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Bunker demand across Indian, Sri Lankan ports mixed in June amid seasonality

Bunker demand for very low sulfur fuel oil at Indian ports remained mixed in June with the arrival of Southwest monsoon.

West-coast India, which makes up for most of the bunker demand in the country saw a good flow of inquiries throughout June supported by increased availability of product, traders said.

“The demand across the Indian bunker market is strong, and availability has returned to normal levels across all ports,” a Mumbai-based trader said.

In June, the number of ship-to-ship and bunkering operations at Mumbai increased by 24% year on year to 445, S&P Global Commodities at Sea data showed.

“We are receiving sufficient inquiries, indicating a robust demand at Indian ports, averaging around 4000-5000 mt/day”, the trader said.

“Demand was good in June, but the availability of HSFO was limited, so we had to let go of that high sulfur demand. There has been a continued surge in HSFO requirements. In terms of overall volumes for the Gujrat coast, we did around 50,000 mt. We will be getting a parcel of imported HSFO soon which will help relieve the supply tightness for the product”, said a Gujrat-based trader.

The port of Kochi, which is among the first regions in India to receive south-west monsoon rains saw a stable demand in June amid strong product flow and minimal weather-related disruptions.

According to CAS data, total Ship-to-Ship and bunkering operations at the port rose 10% month on month to 93 in June, up from 29 in June 2023.

“Both BPCL and IOCL have good product avails. We are good to go with no cancellations as of now, barring any disruptions that monsoon may cause”, a Kochi-based supplier said.

“When compared to last year, our volumes had almost doubled last month as the market knew that we had got a good flow of products. The number of inquiries had also increased. Total volumes at the port were upwards of 23,000 mt in June”, the supplier said.

Market demand across East-coast India was mixed due to supply related issues and unavailability of barges.

“Last month, the volumes in Chennai and New Mangalore were comparatively lower, and there were no barges available at Tuticorin port. However, we did see an increase in bunker consumption at Vizag and continue to witness a rise in inquiries for July”, said a Visakhapatnam-based trader.

“There have been a supply issues at Paradip via pipeline, but barge delivery remains unaffected”, another trader said.

Sri Lanka

Monsoon related weather disruptions and consistent availability of product at competitive rates across Indian ports hit the June bunker sales volumes at Sri Lankan ports of Colombo and Hambantota.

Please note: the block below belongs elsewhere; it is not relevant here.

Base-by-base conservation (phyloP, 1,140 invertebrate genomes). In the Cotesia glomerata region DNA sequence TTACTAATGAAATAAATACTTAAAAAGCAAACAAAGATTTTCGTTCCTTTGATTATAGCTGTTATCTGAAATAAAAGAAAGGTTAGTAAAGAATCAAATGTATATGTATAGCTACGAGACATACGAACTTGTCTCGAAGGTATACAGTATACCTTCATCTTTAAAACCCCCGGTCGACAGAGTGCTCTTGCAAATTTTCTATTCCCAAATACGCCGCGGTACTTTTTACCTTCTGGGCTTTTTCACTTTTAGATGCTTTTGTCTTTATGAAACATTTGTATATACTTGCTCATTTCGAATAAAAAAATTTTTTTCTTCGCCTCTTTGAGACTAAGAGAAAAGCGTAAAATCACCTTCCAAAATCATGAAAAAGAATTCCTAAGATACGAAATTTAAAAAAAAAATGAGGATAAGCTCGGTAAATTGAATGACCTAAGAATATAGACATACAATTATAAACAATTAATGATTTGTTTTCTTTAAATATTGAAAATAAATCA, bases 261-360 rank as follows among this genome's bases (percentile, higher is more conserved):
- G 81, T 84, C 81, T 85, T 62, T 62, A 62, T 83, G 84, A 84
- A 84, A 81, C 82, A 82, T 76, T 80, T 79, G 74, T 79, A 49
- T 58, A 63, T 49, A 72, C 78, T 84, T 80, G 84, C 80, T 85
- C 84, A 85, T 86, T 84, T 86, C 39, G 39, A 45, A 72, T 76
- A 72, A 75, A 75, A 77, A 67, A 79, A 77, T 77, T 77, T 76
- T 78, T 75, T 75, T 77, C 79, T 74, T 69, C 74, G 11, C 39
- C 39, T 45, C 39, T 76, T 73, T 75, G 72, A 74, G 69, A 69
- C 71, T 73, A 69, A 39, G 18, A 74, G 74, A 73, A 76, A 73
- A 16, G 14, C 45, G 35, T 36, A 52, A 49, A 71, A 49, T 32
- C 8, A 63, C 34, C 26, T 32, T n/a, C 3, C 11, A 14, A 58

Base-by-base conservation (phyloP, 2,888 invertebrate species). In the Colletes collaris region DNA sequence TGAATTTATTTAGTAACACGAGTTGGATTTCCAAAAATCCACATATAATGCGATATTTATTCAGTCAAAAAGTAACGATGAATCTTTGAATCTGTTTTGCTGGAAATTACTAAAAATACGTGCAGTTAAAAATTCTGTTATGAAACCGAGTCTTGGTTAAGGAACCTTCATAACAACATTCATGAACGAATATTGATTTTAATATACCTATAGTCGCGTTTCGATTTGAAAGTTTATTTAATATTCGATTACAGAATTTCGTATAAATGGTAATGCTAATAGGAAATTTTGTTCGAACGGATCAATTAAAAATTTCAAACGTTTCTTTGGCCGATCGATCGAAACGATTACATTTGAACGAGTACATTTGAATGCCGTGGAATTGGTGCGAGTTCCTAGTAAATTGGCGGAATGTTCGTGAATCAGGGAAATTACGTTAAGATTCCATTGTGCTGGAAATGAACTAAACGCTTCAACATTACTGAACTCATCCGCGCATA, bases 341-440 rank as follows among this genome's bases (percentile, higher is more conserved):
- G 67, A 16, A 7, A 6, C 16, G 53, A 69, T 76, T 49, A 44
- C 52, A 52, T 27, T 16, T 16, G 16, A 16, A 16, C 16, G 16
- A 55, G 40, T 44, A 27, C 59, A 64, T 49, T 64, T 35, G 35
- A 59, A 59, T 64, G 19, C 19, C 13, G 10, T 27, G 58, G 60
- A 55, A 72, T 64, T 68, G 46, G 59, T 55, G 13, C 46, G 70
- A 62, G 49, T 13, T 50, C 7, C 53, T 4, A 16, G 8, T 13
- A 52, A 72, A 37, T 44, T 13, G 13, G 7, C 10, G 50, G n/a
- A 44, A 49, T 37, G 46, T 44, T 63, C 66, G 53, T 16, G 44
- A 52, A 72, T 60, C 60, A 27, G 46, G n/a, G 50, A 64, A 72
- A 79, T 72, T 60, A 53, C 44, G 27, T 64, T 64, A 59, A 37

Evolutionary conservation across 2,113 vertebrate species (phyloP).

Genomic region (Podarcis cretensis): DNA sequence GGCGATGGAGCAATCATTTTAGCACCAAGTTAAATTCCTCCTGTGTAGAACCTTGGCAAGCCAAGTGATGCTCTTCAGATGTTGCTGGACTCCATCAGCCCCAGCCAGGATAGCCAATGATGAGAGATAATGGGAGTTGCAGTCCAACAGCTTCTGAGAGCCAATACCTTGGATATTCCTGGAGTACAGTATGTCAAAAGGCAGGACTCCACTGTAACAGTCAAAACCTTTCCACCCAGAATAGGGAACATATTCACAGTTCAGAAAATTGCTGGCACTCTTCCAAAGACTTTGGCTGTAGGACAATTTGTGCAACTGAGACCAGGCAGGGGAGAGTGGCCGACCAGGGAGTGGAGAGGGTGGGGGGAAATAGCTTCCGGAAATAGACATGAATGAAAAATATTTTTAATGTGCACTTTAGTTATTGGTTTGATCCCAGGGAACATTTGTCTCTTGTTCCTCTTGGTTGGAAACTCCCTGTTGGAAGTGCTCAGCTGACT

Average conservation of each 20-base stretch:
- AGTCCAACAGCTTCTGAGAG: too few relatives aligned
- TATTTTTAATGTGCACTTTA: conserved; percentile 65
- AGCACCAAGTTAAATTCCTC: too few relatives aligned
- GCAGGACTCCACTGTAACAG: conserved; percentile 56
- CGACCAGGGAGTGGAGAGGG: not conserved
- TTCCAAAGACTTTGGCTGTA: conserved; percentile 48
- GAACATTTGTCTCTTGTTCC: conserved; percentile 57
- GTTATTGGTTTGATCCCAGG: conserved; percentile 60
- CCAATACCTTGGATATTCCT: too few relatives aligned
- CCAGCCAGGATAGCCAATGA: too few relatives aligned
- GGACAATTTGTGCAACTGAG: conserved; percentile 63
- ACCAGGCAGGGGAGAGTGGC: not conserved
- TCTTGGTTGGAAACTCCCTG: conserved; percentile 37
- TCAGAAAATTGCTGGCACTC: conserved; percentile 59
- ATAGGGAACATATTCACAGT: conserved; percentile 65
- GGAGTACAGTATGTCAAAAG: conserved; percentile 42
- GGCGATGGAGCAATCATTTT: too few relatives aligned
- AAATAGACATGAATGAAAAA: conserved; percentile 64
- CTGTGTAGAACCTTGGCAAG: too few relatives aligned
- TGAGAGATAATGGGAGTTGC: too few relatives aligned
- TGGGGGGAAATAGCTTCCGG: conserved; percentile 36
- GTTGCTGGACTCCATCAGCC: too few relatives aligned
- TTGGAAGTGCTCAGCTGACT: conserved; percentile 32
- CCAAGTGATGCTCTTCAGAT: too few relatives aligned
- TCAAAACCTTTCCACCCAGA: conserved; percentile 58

The spread between Marine Fuel 0.5% Delivered Colombo and Marine Fuel 0.5% Delivered Kochi reached to its highest levels since January, peaking at $61/mt in June, S&P Global Commodity Insights data showed.

“When compared to Sri Lanka, Indian ports were offering relatively lower prices in June. Vessel owners and charterers were willing to wait at Indian ports for 8-10 hours even during bad weather conditions, benefiting from the price differential”, an India-based trader said.

“We have seen a drop in demand due to the availability of product in India at competitive rates, almost $15-$20 cheaper than Colombo. Other than the price gap, we also lost a couple of inquires due to the bad weather conditions caused by the rough monsoon”, a Sri Lanka-based trader said.

“Because of the adverse weather conditions, we could not do OPL deliveries, which prompted some of the owners to either take vessels to berth for supply or cancel it altogether. Some owners avoided taking bunkers in Sri Lanka altogether”, the trader said.

Total ship-to-ship and bunkering operations at Sri Lankan ports fell 26% month-on-month to 173 in June, almost 30% down from its peak in March.

“The combined volumes in June for all bunker fuels (HSFO, VLSFO and MGO) would have been around 50,000 mt for Colombo and Hambantota. It is significantly lower than 70,000-75,000 mt levels that we touched in the first quarter”, said another Colombo-based trader.

Weather conditions have improved over the past two weeks, which has supported demand. “Weekly demand has certainly increased. In just last four days we have seen 16,000 mt of inquiry volumes for LSFO only.”

“In Colombo all existing bunker suppliers are very competitive. We have back-to-back shipments for July, and we are expecting the markets to be oversupplied soon. So, there is a possibility that everyone might rush to evacuate the cargoes, which could bring the prices down”, a trader said July 5.
Source: Platts

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